Patrick Morgan of Whaleboy

While many artists come and go at Comic Con, Patrick Morgan has been a long-time exhibitor at the convention and is widely known for his adorable Whaleboy drawings and vinyl figures -- although he creates plenty of other characters as well, has even released a number of books, and is one of the staff members on Nickelodeon's Fanboy and Chum Chum.

Valerie Hochberg

Valerie Morgan is a fantastic manga-style artist with two online comics, Kick-Girl and Mystery Babylon. Valerie's biggest sellers at the convention though weren't related to her comics, but instead were these adorable prints of some of geek culture's favorite characters.

Roger Barr and Pestoforce of I-Mockery

I-Mockery is a fun site loaded with editorial content, comics and video games, but it's the video games, mostly created by owner Roger Barr, that really earned them a place on this list of artists. In fact, the company even spent all of their marketing budget to make an arcade version of their online flash game Abobo's Big Adventure. Given that the game was in use during the entire convention, I'd say that was a pretty good investment that kept people coming back to their booth. If you're big on classic NES games, then you'll probably fall in love with their games the second you start playing them.

I know some of you Flossers made it out to Comic Con as well, so if you think I left any good artists off this list, tell the world about them in the comments. And for more fun sights from around the convention, don't miss this post on my website, Rue the Day.

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Wikimedia Commons // Public Domain
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‘American Gothic’ Became Famous Because Many People Saw It as a Joke
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Wikimedia Commons // Public Domain

In 1930, Iowan artist Grant Wood painted a simple portrait of a farmer and his wife (really his dentist and sister) standing solemnly in front of an all-American farmhouse. American Gothic has since inspired endless parodies and is regarded as one of the country’s most iconic works of art. But when it first came out, few people would have guessed it would become the classic it is today. Vox explains the painting’s unexpected path to fame in the latest installment of the new video series Overrated.

According to host Phil Edwards, American Gothic made a muted splash when it first hit the art scene. The work was awarded a third-place bronze medal in a contest at the Chicago Art Institute. When Wood sold the painting to the museum later on, he received just $300 for it. But the piece’s momentum didn’t stop there. It turned out that American Gothic’s debut at a time when urban and rural ideals were clashing helped it become the defining image of the era. The painting had something for everyone: Metropolitans like Gertrude Stein saw it as a satire of simple farm life in Middle America. Actual farmers and their families, on the other hand, welcomed it as celebration of their lifestyle and work ethic at a time when the Great Depression made it hard to take pride in anything.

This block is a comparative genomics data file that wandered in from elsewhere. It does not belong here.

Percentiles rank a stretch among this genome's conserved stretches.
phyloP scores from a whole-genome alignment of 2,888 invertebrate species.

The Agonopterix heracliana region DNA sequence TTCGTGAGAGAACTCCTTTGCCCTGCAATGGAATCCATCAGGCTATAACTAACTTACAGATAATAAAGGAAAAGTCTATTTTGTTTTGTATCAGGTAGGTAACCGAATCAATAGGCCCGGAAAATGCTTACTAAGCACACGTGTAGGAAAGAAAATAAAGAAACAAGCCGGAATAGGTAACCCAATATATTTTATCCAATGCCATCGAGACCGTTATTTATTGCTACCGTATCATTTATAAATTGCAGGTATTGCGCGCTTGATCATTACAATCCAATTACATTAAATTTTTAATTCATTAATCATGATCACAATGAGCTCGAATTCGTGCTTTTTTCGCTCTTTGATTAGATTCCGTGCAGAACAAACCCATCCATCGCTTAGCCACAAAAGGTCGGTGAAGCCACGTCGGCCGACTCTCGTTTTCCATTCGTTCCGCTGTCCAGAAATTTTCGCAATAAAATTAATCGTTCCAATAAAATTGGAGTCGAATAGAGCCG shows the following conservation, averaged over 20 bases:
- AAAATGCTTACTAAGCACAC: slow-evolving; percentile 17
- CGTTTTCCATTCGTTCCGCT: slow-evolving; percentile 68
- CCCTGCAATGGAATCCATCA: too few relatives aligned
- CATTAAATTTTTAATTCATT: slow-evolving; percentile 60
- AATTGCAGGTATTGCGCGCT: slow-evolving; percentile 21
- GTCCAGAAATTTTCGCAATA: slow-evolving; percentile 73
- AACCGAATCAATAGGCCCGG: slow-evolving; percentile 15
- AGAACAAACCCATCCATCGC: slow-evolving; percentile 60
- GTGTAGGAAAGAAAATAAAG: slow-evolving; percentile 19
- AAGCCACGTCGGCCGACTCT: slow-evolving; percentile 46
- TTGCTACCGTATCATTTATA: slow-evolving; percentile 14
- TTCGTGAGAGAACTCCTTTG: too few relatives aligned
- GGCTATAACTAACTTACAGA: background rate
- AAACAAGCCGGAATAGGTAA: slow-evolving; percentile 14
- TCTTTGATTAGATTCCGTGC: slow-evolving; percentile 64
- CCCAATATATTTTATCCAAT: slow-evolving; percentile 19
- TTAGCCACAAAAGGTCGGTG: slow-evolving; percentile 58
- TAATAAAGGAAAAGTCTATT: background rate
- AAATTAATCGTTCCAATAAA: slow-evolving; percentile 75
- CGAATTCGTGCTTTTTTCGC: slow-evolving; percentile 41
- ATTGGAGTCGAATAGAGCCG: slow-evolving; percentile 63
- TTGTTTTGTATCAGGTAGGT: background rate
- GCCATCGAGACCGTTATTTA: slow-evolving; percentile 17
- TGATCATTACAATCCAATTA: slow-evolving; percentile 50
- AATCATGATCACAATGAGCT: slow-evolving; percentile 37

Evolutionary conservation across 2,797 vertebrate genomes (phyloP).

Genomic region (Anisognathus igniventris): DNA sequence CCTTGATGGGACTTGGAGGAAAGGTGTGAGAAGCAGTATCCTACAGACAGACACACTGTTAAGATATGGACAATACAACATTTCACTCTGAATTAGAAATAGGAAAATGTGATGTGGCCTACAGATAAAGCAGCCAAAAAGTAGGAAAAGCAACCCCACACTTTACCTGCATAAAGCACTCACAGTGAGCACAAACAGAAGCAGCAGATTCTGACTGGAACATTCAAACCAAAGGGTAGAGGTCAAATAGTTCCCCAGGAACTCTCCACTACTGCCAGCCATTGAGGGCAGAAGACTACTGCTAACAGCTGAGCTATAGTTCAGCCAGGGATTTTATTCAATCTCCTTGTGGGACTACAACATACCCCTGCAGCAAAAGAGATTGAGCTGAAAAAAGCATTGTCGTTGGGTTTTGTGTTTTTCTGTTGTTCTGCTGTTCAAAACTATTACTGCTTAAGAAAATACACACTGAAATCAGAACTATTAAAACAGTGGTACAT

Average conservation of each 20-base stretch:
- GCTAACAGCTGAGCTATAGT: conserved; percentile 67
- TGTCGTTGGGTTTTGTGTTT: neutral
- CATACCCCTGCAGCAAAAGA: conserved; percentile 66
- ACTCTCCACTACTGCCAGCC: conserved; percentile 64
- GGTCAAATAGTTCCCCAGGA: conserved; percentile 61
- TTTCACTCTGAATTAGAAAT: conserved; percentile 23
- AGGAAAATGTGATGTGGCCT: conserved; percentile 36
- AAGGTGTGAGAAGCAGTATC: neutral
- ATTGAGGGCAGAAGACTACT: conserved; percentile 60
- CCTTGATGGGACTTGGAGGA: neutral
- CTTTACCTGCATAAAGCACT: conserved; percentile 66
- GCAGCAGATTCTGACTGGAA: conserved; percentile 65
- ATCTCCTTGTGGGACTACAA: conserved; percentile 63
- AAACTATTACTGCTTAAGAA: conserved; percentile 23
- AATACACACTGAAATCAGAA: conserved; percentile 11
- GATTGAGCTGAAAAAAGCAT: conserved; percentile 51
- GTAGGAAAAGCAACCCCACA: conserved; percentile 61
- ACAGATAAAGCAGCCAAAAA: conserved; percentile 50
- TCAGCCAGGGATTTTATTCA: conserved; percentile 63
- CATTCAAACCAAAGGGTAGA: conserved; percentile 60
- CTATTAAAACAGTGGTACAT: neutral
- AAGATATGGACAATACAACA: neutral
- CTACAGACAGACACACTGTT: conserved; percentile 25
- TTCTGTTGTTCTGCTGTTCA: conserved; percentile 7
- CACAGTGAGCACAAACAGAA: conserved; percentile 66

Wood didn’t do much to clear up the work’s true meaning. He stated, "There is satire in it, but only as there is satire in any realistic statement. These are types of people I have known all my life. I tried to characterize them truthfully—to make them more like themselves than they were in actual life."

Rather than suffering from its ambiguity, American Gothic has been immortalized by it. The country has changed a lot in the past century, but the painting’s dual roles as a straight masterpiece and a format for skewering American culture still endure today.

Get the full story from Vox below.

[h/t Vox]

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“Dissension” by Tobias Rothe. Original image courtesy Fondazione Federico Zeri/Università di Bologna // CC-BY 3.0
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Get Your GIFs Ready for This International Public Domain GIF-Making Competition
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“Dissension” by Tobias Rothe. Original image courtesy Fondazione Federico Zeri/Università di Bologna // CC-BY 3.0

Excellent GIF-making skills can serve you beyond material for your clever tweets. Each year, a group of four digital libraries from across the world hosts GIF IT UP, a competition to find the best animated image sourced from public domain images from their archives.

The competition is sponsored by Europeana, the Digital Public Library of America (DPLA), New Zealand’s DigitalNZ, and the National Library of Australia’s Trove, all of which host millions of public domain works. The requirements are that the source material must be in the public domain, have a 'no known copyright restrictions' statement, or have a Creative Commons license that allows its reuse. The material must also come from one of the sponsored sources. Oh, and judging by the past winners, it helps if it’s a little whimsical.

The image above won the grand prize in 2015. And this was a runner-up in 2016:

via GIPHY

This year’s prizes haven’t been announced yet (although Europeana says there will be a new one for first-time GIF makers), but last year’s grand prize winner got their own Giphoscope, and runners-up got $20 gift cards. (Turns out, there’s not a lot of money in public domain art.)

Not an expert GIFer yet? You can always revisit the audio version of DPLA’s advanced GIF-making tutorial from last year.

The fourth-annual GIF IT UP contest opens to submissions October 1.